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Pastor Glenn McDonald: Cracking the Code

The United States Flag Code can be reduced to a single sentence: You’re doing it wrong.


It’s a good bet that most of your fellow citizens, even on America’s 248th birthday, aren’t actually aware that such a code exists. Specifically, it’s Chapter 1 of Title 4 of the United States Code, and represents federal law that is technically punishable by elected magistrates.


Nevertheless, in the words of Captain Barbarossa in Pirates of the Caribbean, “The [Pirates’ Code] is more what you’d call ‘guidelines’ than actual rules.”


We can all be grateful that the regulations of the Flag Code are rarely enforced. They’re more like guidelines or social etiquette. No one, after all, wants a federal agent making common cause with the local ants and raiding their Fourth of July picnic because of flag display violations.


Historians disagree as to whether Betsy Ross actually created the first American flag. What we know for sure is that the flag as it flies today, with 50 stars and 13 stripes, was designed in 1958 by a 17-year-old high school student named Robert G. Heft of Lancaster, Ohio.


Robert’s teacher gave him only a B-minus for his sewing project. But President Dwight D. Eisenhower was sufficiently impressed to choose his design out of 1,500 entries in a national contest. Thankfully, Heft’s teacher made good on her promise to raise his grade in the unlikely event that his design proved to be Ike’s favorite.


So, what do we learn from the United States Flag Code?


There are so many do’s and don’ts that it’s a near certainty you’ve been doing something wrong, probably for a long time.


For instance, whenever a flag passes by, you are required to stop, face the flag, and put your right hand over your heart. If you’re wearing a hat, you must remove it with your right hand and place it on your left shoulder.


As all Boy Scouts learn, the flag must be raised quickly but lowered slowly.


A flag must be displayed on or near the main administration building of every public institution (schools, post offices, and such). It may be flown from dawn until dusk, and must not be displayed outdoors at night unless it is illuminated. If inclement weather is approaching, the flag must be brought indoors. No other flag may be flown above it.


Can an American flag ever be displayed on a float in a parade? The Code says no.


Nor can it be draped or imprinted over the hood, top, sides, or back of a vehicle, train, or boat. So much for Peter Fonda’s famous American flag motorcycle in Easy Rider.


The Code stipulates that the flag must never be used for any advertising purpose, nor embroidered on cushions or handkerchiefs, printed on paper napkins or boxes, nor used as any portion of a costume. There go your table decorations for later today.


The flag should never be used as clothing, bedding, or drapery – a real damper on patriotic T-shirts. It must not be festooned, drawn back, or arranged in folds as bunting, but must always be allowed to fall free. Major League Baseball has clearly decided that World Series games should be exceptions.


The flag, of course, must never touch the ground. Nor should it ever be carried flat or horizontally.


Is it OK to wear a flag pin on your shirt? Yes, but only on your left lapel. As the Code states, “The flag represents a living country and is itself considered a living thing.”  That is why a lapel pin should be worn on the left side, traditionally associated with the heart.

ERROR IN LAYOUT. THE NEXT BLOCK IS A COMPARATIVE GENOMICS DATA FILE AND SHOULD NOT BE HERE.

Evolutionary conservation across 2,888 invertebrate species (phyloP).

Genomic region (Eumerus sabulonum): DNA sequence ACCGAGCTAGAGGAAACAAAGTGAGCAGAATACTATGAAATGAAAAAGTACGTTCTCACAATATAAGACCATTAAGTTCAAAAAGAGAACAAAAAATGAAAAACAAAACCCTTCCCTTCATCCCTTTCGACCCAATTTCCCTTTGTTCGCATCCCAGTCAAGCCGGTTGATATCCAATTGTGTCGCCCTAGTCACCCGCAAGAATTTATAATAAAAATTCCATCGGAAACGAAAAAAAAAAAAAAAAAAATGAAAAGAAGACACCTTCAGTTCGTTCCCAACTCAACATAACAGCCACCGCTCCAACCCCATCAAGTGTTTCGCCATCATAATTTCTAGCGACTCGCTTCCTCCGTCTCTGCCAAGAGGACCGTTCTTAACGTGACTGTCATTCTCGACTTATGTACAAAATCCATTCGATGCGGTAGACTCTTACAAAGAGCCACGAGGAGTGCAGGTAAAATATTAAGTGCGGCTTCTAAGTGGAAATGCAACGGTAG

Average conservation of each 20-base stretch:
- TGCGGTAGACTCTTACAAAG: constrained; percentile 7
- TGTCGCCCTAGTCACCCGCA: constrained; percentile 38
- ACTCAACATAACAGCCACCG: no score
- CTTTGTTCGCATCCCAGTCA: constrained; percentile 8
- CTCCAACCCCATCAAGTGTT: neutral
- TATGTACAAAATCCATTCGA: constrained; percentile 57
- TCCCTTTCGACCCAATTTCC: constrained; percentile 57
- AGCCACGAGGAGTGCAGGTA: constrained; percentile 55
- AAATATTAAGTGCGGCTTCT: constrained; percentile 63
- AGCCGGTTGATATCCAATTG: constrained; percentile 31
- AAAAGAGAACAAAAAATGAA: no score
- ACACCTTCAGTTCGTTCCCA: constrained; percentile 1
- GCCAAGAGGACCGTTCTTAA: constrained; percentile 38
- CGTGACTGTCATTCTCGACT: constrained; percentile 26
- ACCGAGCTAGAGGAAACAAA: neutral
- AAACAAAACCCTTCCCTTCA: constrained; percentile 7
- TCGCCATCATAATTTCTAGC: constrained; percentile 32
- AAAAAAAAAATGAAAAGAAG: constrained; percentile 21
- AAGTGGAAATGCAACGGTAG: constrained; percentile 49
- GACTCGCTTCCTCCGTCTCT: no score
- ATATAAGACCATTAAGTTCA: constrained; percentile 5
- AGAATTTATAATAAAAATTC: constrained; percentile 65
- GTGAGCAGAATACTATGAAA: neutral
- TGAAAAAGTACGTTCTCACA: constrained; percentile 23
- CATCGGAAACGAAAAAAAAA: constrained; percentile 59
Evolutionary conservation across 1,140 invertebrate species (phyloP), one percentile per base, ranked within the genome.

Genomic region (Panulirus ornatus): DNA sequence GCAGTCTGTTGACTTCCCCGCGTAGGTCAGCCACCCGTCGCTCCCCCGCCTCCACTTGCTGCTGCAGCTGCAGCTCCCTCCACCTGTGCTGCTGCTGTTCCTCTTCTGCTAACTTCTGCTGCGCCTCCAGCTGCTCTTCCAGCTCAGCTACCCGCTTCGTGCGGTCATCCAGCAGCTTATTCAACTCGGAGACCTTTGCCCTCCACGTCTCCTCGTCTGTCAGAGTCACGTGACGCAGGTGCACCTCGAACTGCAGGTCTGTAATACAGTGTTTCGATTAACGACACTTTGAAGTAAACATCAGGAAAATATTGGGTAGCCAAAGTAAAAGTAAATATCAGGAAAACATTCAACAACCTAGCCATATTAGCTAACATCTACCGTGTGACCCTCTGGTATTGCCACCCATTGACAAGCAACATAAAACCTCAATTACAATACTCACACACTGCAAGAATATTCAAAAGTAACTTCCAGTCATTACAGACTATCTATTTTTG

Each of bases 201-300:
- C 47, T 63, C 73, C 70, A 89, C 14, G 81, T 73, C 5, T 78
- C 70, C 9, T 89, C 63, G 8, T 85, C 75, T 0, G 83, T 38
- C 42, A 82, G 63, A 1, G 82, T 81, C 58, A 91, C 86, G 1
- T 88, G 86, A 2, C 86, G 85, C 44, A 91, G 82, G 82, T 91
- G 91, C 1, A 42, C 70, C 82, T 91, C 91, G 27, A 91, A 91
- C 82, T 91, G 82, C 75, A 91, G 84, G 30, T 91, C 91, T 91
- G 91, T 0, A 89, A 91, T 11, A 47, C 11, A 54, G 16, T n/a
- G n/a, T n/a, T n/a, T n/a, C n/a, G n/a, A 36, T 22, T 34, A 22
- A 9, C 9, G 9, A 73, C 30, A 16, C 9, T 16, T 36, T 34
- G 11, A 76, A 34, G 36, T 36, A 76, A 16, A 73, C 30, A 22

There’s quite a bit more. Check out the details for yourself at 4 USC Ch. 1: THE FLAG (


The Flag Code seems disturbingly reminiscent of America’s tax code. Or the small print when you sign up for a new streaming service.


Or – and this is the worst thing of all – it can feel a whole lot like going to church.


Way too many congregations convey the message, even if unintentionally, that a relationship with God is all about do’s and don’ts. The bottom line? You’re doing it wrong. And God’s going to be mad at you unless you straighten up and fly right.


But Jesus did not come so we might follow the rules. He did not arrive with a bushel basket of additional commandments so we might have a lot more stuff to do.


“I have come so that you might have life – real, lasting life – and have it abundantly” (John 10:10).


It’s all too easy for love to become legalism. What began as heartfelt respect for the American flag – even imagining this inanimate object to be a “living thing” that represents the character and values of our nation – has gradually become a mind-numbing list of rules that, at least in some respects, compromises the simple joy of displaying our red, white, and blue banner.


The same thing can happen in our spiritual lives.


What begins as a love relationship with God, accompanied by myriads of joyful “get-to’s,” can slowly degenerate into a burdensome truckload of “have-to’s.” No wonder people walk away from church.


But it doesn’t have to be this way.


One of the anecdotes associated with the Kennedy White House in the early 1960s – and perhaps it’s just a story – concerns access to JFK in the Oval Office. Few people are ever empowered to walk past the Secret Service and drop in on the President of the United States.


But one of those who had that special privilege was “John-John,” the Kennedy’s young son. “My Daddy owns this place,” he is supposed to have said to one of the agents as he headed straight for his father’s lap.


You can’t do that unless you’re family.


God says to each of us, “You’re family. I would rather you come give me a hug than worry about breaking the rules.” 


That’s something to savor on this Independence Day, in which our flag reminds us to offer prayers of thanks that we can live in a free land.

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